For the first year of production, only one engine was available in the Land Rover LR3, a 300 horsepower, 4.4-liter V-8 sourced from Jaguar which does a fine job in motivating the heavy truck around town. The engine is shifted via a 6-speed automatic. For 2006 and 2007 the base LR3 makes do with a 4.0-liter V6 that cranks out 216 horsepower and 269 lb-ft of torque, slowing down performance by a significant degree. Of course, the LR3 is not all about straight-line speed, with the vehicle making excellent use of both dynamic stability control and hill descent control to help it navigate terrain far off the beaten path. These technologies can be custom tailored to the type of surface being driven on via a configurable interface. For those who prefer to keep their Land Rover firmly planted between the lines on the highway, the vehicle also features a system to prevent rollovers as well as complex braking management software.
The inside of the 2005 - 2007 Land Rover LR3 is as well designed as the rest of the SUV, with all three rows of seating benefiting from excellent passenger room and good comfort. The vehicle's extensive glass, both in terms of side windows and two separate sunroofs really help to open up interior space, as do rear seats which can be individually folded down in order to accommodate odd-shaped cargo. The LR3 also carries a full load of luxury equipment such as leather seats, power everything and a Harmon/Kardon sound system.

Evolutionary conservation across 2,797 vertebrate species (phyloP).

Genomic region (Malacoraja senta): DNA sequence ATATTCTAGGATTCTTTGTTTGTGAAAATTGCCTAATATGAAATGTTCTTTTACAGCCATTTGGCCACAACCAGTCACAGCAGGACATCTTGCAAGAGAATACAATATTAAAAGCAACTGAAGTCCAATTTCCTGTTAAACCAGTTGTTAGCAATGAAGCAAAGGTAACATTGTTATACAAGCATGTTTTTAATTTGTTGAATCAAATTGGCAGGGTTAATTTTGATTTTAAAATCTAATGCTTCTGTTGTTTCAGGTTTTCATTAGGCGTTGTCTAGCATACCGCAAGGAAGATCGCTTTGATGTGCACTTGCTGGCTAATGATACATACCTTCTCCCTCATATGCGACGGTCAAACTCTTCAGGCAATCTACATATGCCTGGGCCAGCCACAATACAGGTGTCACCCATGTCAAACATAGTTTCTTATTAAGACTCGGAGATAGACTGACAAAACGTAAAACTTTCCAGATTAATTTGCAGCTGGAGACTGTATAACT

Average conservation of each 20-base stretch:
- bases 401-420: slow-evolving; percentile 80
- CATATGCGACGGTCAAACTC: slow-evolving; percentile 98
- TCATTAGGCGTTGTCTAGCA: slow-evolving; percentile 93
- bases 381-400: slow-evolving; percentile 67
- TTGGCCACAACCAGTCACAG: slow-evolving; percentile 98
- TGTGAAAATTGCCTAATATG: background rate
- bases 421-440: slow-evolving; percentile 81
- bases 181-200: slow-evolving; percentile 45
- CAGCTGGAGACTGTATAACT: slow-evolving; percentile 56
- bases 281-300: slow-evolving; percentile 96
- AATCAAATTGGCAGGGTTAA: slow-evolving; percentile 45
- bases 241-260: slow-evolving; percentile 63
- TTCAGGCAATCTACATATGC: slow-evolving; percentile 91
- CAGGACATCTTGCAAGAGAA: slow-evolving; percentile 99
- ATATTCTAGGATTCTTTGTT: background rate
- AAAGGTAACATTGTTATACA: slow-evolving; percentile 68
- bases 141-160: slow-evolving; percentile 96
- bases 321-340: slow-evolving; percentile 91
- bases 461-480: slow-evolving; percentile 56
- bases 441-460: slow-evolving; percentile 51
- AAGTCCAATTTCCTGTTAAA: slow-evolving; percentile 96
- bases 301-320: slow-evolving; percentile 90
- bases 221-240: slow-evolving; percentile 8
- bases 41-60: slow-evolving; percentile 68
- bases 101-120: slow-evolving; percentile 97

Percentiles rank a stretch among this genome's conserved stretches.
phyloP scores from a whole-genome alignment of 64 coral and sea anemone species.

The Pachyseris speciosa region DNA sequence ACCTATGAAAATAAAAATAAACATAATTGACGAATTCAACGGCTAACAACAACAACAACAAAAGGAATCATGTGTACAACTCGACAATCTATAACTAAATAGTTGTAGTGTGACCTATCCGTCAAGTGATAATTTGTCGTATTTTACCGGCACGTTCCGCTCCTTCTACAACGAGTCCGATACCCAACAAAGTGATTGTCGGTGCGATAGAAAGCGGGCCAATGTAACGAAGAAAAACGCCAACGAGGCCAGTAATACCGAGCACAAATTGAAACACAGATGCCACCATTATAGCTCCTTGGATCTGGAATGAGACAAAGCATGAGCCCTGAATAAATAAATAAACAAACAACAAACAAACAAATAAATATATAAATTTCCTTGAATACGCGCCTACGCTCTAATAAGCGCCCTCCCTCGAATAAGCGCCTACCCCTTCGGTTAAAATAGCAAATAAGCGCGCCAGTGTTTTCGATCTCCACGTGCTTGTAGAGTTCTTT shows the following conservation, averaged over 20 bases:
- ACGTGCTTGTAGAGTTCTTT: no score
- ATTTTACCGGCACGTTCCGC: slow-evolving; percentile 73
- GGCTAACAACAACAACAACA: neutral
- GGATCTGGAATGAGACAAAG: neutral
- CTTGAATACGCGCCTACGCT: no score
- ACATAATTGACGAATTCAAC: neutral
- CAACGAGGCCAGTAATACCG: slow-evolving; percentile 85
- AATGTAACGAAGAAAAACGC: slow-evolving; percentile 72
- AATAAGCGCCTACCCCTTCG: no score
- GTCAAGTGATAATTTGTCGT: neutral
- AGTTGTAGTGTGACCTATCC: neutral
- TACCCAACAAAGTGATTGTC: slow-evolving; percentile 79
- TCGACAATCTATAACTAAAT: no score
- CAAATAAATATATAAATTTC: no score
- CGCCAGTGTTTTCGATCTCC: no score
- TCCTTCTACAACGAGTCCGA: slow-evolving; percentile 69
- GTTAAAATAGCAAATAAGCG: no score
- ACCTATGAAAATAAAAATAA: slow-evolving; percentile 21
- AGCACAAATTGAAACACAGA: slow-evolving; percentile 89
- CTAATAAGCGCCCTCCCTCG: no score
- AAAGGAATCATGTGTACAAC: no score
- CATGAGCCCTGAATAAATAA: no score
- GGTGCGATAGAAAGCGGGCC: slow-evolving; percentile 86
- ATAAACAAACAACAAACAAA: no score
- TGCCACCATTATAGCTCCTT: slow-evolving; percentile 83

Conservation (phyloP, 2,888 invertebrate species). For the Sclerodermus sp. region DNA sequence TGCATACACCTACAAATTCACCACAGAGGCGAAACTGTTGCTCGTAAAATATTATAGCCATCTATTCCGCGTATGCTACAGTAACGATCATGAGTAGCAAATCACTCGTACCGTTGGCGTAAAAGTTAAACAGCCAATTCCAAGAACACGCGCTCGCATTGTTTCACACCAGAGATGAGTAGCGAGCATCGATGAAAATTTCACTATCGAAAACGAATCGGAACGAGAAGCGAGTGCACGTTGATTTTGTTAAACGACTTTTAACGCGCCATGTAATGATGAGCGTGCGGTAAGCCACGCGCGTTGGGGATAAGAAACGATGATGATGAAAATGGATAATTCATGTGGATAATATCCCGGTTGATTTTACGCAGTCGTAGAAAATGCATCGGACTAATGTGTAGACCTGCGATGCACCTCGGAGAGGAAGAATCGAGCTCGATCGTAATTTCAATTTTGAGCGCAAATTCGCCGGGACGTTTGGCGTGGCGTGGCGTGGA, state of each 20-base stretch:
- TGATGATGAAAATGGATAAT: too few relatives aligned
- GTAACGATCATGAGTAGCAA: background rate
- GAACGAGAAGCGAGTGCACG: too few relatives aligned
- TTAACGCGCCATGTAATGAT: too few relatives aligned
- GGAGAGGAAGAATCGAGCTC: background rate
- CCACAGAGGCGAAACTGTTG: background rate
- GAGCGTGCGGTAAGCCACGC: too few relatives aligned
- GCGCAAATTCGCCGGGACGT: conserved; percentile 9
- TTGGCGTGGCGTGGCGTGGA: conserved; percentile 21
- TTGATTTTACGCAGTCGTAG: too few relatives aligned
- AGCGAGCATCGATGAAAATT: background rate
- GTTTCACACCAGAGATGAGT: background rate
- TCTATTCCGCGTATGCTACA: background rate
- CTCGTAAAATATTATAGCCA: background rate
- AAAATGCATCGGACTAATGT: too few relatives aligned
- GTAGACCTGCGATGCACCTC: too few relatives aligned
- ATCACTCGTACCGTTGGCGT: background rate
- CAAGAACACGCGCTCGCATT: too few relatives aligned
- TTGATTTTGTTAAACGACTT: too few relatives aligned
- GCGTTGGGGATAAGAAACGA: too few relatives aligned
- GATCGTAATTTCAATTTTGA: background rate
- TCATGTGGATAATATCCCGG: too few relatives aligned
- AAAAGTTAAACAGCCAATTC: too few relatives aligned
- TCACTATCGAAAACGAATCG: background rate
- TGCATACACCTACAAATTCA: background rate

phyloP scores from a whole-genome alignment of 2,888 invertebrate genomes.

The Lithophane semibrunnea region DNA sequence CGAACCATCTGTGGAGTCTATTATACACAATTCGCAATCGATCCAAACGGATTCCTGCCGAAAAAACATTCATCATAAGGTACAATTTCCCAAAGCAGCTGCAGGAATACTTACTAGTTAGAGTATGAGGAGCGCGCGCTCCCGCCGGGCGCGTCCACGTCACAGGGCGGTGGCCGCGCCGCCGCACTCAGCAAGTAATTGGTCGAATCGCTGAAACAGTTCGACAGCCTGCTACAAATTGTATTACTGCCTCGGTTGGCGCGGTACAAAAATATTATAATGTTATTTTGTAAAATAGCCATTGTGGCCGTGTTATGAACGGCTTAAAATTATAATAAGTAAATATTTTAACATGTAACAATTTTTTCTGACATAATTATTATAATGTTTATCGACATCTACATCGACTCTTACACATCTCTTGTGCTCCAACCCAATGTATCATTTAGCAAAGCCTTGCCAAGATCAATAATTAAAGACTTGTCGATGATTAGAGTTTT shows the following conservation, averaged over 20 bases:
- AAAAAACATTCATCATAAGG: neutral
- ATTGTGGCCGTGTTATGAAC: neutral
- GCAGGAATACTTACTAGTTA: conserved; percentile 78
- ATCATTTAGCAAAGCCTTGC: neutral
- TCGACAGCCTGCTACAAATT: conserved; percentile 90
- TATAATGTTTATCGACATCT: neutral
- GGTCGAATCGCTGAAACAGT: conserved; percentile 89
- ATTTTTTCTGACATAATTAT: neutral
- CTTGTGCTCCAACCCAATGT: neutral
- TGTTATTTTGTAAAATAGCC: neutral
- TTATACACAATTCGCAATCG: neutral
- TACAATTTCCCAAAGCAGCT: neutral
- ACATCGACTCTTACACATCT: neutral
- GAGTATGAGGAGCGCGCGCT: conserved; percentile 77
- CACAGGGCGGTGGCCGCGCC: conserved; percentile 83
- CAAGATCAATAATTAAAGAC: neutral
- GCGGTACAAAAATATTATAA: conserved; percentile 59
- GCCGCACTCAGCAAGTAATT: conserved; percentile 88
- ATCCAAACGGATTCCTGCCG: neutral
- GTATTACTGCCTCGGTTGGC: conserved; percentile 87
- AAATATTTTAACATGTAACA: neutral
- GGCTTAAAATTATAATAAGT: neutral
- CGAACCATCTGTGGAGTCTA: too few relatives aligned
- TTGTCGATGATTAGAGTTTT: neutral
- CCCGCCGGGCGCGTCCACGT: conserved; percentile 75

When it comes to a used full-size SUV, there are few premium options which offer the same level of class and functionality as the 2005 - 2007 Land Rover LR3
2006 - 2007 Land Rover Range Rover Sport
When choosing to re-design the Discovery, Land Rover also decided to create an SUV that would use the same platform as the new LR3 but employ styling and running gear that screamed out sporty performance. The result was the 2006 - 2007 Range Rover Sport, a vehicle which riffed on the appearance of the larger Range Rover but which sacrificed some of the company's traditional rugged spirit for better pavement driving characteristics.
Buyers are faced with two choices when it comes to selecting which power plant will be fitted underneath the hood of their Range Rover Sport. A 4.4-liter, 300 horsepower V-8 leads the charge, followed up by a stunning 390 horsepower supercharged edition of the same mill. Both motors are twins of the units found in the XJ and XJR Jaguar sedans and are designed to breathe deep and run hard right up to the redline. All-wheel drive and a 6-speed automatic transmission are standard equipment with either edition of the Range Rover Sport, and the vehicle displays a startling degree of driving prowess not usually associated with such a large, brick-shaped vehicle. While the SUV trails behind the Range Rover and the LR3 in terms of 4x4 capabilities, it is still a step above many of the other full-size trucks on the market when it comes time to getting dirty in the mud.